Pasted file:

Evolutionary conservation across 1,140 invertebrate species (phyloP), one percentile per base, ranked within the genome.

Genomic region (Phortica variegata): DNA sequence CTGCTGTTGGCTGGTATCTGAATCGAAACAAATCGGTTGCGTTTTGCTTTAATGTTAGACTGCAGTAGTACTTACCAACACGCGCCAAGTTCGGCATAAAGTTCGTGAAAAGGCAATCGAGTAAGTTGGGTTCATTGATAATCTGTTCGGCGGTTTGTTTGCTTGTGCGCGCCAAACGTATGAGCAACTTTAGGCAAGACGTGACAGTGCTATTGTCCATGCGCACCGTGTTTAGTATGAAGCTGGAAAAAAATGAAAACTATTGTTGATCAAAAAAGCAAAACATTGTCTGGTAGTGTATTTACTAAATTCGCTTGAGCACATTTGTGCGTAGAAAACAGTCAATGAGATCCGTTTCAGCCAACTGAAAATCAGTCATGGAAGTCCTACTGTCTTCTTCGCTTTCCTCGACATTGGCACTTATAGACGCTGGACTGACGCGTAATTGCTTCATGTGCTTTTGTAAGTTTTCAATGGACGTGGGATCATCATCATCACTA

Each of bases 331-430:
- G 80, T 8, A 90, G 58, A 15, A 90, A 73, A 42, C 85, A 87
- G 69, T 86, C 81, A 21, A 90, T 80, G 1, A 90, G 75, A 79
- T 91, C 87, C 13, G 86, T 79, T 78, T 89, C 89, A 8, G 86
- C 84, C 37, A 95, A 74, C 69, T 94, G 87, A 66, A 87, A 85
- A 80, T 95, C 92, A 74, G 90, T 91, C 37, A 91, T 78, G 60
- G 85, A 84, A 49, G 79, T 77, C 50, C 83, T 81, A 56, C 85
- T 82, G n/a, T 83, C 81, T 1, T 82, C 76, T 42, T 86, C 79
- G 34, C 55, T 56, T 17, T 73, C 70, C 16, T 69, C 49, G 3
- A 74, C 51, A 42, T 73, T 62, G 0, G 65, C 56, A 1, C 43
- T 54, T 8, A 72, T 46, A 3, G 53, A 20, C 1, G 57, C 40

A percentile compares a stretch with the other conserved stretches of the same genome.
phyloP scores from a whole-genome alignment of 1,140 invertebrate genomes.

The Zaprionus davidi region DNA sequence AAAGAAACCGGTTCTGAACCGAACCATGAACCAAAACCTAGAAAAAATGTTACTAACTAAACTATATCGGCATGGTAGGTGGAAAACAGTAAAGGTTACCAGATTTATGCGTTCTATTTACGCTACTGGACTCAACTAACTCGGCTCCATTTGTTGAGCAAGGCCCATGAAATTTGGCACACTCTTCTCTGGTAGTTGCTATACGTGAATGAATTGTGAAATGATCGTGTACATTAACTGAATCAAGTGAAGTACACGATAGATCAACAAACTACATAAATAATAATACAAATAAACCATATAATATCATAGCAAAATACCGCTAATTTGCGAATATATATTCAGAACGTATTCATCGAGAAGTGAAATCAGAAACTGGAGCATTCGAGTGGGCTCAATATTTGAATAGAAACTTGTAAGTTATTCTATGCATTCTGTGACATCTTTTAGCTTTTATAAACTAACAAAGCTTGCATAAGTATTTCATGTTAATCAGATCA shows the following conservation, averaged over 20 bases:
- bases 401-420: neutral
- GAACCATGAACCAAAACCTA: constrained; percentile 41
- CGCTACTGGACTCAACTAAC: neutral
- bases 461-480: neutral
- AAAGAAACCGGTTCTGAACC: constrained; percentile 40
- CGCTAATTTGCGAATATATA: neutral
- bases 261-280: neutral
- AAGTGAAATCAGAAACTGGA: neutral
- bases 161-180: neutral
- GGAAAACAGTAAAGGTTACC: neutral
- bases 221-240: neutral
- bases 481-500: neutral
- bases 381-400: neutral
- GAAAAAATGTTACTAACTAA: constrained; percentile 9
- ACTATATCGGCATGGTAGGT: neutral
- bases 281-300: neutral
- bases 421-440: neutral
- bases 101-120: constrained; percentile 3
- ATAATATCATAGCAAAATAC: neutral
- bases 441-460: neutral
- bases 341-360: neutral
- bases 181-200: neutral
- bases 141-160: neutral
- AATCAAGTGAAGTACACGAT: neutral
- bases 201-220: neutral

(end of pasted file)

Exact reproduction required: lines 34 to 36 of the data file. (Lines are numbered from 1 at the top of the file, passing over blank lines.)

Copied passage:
- bases 101-120: constrained; percentile 3
- ATAATATCATAGCAAAATAC: neutral
- bases 441-460: neutral